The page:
But why isn’t this more obvious to people? I think the reason why is that cards don’t really feel this way is that most cards can only move within their own self-contained apps or websites.
For example, Google Now cards work with your Google applications – such as your calendar - but doesn't know about the events that you've RSVPed in Facebook.
That being said, Google and Apple are working on ways into integrate more services into their services. In Google Now, I’m regularly offered news story based on my recent searches as well as stories that are popular to other readers who read similar stories using the Feedly RSS reader.
And this is a problem because it’s Google who is deciding whose services I can choose from for such card notifications.
The apps on your smart phone live in a walled garden where things are more beautiful and more cultivated, but it is a place that is cut off from the open web.
The fall of the open web and the rise of the walled garden is not a trivial problem. We should not forget that if you want your app to be available on an iPhone it must be in the Apple Store and the content of your app will be subject to the Apple Review process and Apple will take a 30% cut of what your app sells for. Content within apps curtail various forms of free and freedoms.
To bridge this split of the open web and the walled app garden, Chris Tse founded Cardstack.io. The mission of Cardstack is to “To build a card ecosystem based on open web technologies and open source ethos that fights back against lock-in.”
But notice the ‘Coming Soon’ statement in the top left hand corner? CardStack is still in beta with SDKs still being developed for iOS and Android systems.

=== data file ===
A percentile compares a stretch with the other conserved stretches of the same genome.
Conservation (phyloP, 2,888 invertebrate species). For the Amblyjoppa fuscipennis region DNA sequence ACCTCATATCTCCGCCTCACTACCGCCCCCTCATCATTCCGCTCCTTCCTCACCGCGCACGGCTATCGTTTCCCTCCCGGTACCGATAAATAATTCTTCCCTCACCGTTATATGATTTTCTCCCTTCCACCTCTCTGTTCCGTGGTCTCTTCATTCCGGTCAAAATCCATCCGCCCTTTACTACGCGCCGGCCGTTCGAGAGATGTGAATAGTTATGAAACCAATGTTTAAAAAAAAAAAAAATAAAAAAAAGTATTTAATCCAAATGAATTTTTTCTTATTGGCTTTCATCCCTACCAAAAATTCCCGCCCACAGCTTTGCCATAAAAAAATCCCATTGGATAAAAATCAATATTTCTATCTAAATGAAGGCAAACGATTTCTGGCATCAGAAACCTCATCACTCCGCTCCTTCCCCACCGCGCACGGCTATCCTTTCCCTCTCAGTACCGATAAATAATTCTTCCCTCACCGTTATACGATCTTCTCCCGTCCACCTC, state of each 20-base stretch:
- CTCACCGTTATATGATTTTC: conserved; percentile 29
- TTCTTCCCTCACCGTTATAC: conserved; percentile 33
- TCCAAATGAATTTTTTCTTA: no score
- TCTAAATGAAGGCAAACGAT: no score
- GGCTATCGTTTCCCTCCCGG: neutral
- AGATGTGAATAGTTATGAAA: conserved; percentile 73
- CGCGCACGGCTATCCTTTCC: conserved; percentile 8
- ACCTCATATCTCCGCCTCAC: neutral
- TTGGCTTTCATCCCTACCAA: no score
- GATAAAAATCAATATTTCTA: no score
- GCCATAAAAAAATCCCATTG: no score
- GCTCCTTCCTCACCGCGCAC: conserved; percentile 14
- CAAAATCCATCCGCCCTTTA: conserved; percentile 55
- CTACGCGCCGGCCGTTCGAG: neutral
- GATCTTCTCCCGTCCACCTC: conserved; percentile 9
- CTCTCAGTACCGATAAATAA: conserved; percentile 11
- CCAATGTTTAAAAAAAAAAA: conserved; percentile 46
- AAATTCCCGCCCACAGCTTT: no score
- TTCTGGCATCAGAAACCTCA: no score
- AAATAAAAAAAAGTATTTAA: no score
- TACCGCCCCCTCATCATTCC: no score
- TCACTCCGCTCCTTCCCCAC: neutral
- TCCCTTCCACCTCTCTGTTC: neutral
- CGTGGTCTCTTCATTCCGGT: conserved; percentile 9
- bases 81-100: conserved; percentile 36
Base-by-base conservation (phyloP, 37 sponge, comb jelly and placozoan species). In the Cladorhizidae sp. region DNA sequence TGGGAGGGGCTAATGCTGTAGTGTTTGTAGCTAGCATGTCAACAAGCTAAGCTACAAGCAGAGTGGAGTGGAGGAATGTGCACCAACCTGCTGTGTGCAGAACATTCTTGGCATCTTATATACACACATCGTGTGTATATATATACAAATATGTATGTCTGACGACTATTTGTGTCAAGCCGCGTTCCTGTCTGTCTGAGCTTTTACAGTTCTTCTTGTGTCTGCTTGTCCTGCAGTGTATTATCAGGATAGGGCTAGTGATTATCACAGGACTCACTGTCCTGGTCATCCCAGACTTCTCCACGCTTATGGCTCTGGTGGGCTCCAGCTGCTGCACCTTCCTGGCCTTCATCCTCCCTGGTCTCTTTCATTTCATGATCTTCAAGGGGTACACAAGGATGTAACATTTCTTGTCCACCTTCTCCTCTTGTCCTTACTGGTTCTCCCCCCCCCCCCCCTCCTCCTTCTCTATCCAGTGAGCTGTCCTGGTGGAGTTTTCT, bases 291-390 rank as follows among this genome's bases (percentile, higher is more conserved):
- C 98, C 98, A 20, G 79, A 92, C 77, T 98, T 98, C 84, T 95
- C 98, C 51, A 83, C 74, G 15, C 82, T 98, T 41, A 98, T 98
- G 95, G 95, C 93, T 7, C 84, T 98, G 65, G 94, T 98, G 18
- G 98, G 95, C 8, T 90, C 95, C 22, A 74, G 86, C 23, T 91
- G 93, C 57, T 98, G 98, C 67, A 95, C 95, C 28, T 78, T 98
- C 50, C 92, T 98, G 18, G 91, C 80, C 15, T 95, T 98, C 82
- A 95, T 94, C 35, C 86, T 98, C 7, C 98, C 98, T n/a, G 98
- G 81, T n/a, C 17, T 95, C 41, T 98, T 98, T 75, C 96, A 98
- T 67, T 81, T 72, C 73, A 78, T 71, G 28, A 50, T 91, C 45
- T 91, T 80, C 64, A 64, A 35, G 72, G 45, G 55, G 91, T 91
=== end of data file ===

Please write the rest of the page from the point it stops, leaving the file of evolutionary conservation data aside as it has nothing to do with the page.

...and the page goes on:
Despite this, when I first stumbled upon Chris Tse’s presentations about Cardstack, I was really excited by his vision. But the crushing reality of the situation settled mere moments later.
Yes, a new system of cards to allow movement between siloed systems that could work in mobile or desktop environments, that would be wonderful - but wasn’t it all too late?
And what does it mean if we all collectively decide, that it is all just too late?
When I checked in later to see what Chris was doing as I was drafting this presentation, I learned that he was now the CTO of a new platform - that he confirmed for me is built using Cardstack as a component.
This new platform has its origin from the art world’s Rhizome’s Seven on Seven conference. The Seven on Seven conference pairs seven visual artists with seven technologists for a 24 hour hackjam and in 2014, artist Kevin McCoy was paired up with technologist Anil Dash.
McCoy and Dash were both interested in improving the situation of digital artists whose work can be easily be copied. With copying, the provenance of a digital work can be lost and as well as the understanding of what was original and what has been modified.
They talked and worked on a proof of concept of a new service that would allow visual artists to register ownership of their digital work and transfer that ownership using blockchain technology - that's the technology behind bitcoin.
Over a year later, this idea has grown into a real platform that is private beta and is set to be released to the public this month.
The other thing I love about this project is its name. If you look at the top left hand of this screen you will find that the name of the platform is spelled m-o n-e-g-r-a-p-h. The platform is called MONOGRAPH.
And as we now know, you build a monegraph with cards.
We need to remember that the library and the bibliography are connected by the card.
As we continue to invest in crucial new endeavors in the digital realm, I think it's essential that librarians find new ways to surface our resources and allow them to be shared socially and to find the means by which scholars can save and sorting and re-use these resources that they find from our collections.
We are part of a generative process. Cards of single ideas that are arranged and stacked build theses, which in turn, build papers, books which, in turn, form bibliographies which fill libraries.
I would like libraries to find a way to back to Gessner’s Bibliotheca Universalis, a place where the library and the scholar were both connected.